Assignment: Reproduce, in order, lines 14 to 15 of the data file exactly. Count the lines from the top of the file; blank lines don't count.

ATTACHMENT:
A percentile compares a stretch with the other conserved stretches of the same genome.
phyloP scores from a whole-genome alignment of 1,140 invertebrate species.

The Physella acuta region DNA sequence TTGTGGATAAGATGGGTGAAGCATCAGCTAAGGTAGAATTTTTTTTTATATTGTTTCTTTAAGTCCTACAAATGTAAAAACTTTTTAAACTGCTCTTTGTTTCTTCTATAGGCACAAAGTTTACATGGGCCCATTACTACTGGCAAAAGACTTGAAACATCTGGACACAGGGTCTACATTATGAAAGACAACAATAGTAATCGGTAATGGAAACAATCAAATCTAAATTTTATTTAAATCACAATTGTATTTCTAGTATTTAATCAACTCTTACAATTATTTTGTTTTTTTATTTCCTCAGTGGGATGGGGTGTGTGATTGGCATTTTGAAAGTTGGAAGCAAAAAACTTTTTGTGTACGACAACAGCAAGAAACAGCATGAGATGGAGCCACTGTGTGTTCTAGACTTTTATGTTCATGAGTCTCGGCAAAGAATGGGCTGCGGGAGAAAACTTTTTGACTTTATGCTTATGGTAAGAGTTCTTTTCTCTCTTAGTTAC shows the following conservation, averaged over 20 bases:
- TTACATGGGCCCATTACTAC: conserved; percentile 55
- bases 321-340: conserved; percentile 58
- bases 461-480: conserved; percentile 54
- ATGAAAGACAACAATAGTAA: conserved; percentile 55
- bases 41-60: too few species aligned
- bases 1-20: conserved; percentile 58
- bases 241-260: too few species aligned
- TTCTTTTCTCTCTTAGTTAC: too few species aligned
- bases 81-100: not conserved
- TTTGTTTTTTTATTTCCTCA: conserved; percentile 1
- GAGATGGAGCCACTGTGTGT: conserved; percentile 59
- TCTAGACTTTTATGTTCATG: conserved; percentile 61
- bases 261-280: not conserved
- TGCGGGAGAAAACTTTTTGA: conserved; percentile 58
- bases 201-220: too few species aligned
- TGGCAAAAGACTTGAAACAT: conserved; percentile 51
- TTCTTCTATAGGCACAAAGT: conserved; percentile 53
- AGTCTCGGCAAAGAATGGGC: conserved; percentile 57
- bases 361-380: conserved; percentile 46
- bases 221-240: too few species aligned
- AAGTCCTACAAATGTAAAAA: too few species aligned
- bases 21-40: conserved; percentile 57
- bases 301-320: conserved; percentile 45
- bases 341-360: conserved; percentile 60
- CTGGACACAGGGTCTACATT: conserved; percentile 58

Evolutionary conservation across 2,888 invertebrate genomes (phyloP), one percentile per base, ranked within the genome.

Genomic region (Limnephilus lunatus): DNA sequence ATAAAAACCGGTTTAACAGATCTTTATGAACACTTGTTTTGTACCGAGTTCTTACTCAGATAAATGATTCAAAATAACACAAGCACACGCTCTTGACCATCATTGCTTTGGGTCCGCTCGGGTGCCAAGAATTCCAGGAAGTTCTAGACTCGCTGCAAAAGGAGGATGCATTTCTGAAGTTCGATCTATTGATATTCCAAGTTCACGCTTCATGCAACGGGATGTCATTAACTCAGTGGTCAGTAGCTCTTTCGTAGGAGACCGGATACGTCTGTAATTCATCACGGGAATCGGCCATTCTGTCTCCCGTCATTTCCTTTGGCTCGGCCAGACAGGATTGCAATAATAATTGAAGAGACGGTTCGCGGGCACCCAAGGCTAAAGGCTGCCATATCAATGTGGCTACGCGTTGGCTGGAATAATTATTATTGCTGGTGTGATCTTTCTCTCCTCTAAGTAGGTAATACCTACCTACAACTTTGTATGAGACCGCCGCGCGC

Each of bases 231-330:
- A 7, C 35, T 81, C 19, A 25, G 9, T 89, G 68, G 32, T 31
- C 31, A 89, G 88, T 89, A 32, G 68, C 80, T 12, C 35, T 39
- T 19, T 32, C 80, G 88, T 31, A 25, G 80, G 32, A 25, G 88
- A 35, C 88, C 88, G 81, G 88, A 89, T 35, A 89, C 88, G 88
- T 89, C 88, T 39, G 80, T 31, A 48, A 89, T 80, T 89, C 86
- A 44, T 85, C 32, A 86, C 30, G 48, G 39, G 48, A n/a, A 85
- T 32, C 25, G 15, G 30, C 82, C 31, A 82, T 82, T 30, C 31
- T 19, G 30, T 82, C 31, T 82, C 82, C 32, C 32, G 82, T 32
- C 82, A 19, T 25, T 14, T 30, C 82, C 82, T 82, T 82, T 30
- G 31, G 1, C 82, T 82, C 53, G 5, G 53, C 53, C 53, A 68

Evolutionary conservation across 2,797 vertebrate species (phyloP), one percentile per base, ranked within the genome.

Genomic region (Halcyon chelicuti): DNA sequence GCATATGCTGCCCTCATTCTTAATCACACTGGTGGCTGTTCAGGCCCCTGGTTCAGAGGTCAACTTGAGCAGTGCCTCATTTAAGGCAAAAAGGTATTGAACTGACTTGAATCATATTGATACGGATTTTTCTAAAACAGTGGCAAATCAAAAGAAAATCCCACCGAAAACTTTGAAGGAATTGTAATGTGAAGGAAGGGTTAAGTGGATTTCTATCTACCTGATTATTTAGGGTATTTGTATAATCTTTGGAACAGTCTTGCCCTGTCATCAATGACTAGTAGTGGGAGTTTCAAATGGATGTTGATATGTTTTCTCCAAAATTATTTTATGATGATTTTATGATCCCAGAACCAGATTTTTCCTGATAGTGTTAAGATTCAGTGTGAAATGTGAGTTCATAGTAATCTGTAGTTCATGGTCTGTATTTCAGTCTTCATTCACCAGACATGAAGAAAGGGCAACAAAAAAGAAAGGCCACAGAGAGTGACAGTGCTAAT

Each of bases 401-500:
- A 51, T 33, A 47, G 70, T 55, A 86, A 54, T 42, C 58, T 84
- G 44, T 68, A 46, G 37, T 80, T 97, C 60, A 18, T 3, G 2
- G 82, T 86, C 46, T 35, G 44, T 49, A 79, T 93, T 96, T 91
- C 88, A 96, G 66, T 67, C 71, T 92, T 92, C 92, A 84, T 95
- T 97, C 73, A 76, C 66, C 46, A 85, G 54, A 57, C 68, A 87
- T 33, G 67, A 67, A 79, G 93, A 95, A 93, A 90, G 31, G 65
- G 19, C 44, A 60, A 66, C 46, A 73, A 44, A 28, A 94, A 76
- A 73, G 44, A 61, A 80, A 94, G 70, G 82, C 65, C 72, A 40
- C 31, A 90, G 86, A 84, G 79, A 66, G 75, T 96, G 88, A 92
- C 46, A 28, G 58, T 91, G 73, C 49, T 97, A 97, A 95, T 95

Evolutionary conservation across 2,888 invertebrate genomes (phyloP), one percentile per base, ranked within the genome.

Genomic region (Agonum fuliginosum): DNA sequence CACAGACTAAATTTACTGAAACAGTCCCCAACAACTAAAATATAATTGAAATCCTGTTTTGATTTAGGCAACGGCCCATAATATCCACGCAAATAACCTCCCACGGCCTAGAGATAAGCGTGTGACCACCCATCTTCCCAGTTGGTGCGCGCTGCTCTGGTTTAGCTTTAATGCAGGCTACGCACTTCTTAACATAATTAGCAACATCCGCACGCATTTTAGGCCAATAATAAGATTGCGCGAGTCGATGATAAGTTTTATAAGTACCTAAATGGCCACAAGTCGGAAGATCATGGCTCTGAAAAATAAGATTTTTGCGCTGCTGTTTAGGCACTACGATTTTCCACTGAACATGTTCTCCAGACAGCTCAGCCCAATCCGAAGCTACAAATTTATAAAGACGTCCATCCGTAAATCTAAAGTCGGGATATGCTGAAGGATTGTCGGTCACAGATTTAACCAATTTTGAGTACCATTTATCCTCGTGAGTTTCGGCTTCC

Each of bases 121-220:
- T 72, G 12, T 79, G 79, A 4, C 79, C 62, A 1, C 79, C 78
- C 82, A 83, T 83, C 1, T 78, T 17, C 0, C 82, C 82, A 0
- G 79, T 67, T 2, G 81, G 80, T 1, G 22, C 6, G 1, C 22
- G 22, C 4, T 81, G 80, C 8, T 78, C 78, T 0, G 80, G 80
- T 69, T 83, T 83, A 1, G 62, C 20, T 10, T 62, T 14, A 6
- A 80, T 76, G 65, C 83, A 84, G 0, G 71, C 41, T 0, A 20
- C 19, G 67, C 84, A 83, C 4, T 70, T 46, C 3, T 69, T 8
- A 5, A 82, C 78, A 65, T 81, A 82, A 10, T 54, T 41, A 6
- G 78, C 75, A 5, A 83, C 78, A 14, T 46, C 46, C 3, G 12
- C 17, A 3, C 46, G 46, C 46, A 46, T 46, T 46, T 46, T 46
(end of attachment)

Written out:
- GAGATGGAGCCACTGTGTGT: conserved; percentile 59
- TCTAGACTTTTATGTTCATG: conserved; percentile 61